How Computer Tech Helps The Maritime Industry

We all know the enormous effect that computers have had on industries all over the world. And, one of the biggest industries that have benefitted is also one of the oldest. Humans have been taking to the seas for millennium, and little has changed – in principle – about how they do it. However, in the past few decades, the maritime industry has taken to computer technology like a duck – or a boat, rather – to water. Let’s take a look at some of the ways that computers help the seafaring trade.

HMS Monmouth Radar Operator

Online Communications

Getting online communication going on a ship is much harder than it is on land – as you can imagine. However, it is possible. There are a couple of ways to access the web on a ship’s computer system. They are Mobile Satellite Services (MSS), or Very Small Aperture Terminals (VSAT). MSS is a mobile solution and tends to be cheaper, particularly for those vessels where communications have to be at a bare minimum. VSAT involves the installation of permanent equipment. It is used by oil rigs, fishing boats, and other working vessels as a way for the crew to contact home.


The image that everyone has of a ship’s radar is beginning to be a thing of the past. These days, you are more likely to see a complete radar system running on a Windows-based PC rather than a circular, green console. And, despite the fact that radar operators tend to trust the old method best, there are advantages. Microwave signals can amplify much smaller objects, like pirate ships, and improve detection. It’s a real help when a ship is traveling at night time.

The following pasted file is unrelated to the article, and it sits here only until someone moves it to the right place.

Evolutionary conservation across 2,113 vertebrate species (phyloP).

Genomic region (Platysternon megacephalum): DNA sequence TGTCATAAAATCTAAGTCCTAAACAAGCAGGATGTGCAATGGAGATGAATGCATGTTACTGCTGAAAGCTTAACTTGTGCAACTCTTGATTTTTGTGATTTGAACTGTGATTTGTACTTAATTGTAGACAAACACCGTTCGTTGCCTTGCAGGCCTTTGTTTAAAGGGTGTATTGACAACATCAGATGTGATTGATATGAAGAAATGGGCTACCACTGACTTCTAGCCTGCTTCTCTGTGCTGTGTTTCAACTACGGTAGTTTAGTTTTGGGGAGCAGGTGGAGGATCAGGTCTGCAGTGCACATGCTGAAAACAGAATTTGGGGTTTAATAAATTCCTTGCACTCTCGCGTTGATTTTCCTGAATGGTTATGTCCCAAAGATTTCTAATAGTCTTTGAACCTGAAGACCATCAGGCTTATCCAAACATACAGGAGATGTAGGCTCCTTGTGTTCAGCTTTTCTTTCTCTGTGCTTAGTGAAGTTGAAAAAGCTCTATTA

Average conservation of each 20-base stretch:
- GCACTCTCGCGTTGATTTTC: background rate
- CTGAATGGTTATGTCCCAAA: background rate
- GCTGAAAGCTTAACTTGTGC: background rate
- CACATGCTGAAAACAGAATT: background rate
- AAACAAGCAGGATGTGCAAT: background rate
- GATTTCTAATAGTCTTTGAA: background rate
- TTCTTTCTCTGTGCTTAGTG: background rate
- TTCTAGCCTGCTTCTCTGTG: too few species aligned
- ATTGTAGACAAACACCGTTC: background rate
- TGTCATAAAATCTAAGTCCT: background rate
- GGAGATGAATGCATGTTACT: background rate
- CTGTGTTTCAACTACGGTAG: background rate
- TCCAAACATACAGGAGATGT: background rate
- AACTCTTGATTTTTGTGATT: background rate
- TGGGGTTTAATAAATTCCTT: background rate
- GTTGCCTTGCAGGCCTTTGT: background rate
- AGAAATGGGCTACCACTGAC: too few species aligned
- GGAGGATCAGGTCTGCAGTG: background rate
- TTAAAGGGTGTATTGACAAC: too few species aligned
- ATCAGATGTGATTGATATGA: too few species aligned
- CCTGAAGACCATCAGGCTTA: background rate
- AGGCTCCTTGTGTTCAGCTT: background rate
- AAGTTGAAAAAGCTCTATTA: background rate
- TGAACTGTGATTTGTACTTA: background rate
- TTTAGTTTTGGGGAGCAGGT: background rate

Fault detection

Computers and software can also be used to detect defects in the ship or equipment. The salty and briny conditions in the sea means that all sorts of exploratory equipment can suffer from corrosion. However, these days, it is easy for crews to perform inspections from the comfort of their cabins. They can operate remote cameras and check the integrity of oil pipes, hulls, and even perform Anchor Analysis. It gives ships the chance to spot potential problems much earlier than they could in the distant past. And, it makes them a much safer environment to work in.

Management of the crew

It’s not just the ship’s communications and equipment that have benefitted from computer tech – the crew has, too. The dangers of working at sea are plain to see for most, but it has never been safer than now. The captain can use a computerized system to make sure that all staff is working the correct hours and getting enough rest. It’s also helping the crew do their jobs more easily, and, in a way, the ship’s crew are almost there in a supervisory capacity. On many ships, every action is controlled by a computer and sensors, and the crew is just there to make sure it is all ticking over nicely.

As you can see, computer tech is having an enormous impact on the maritime industry. If you have experienced any of these changes, feel free to let us know!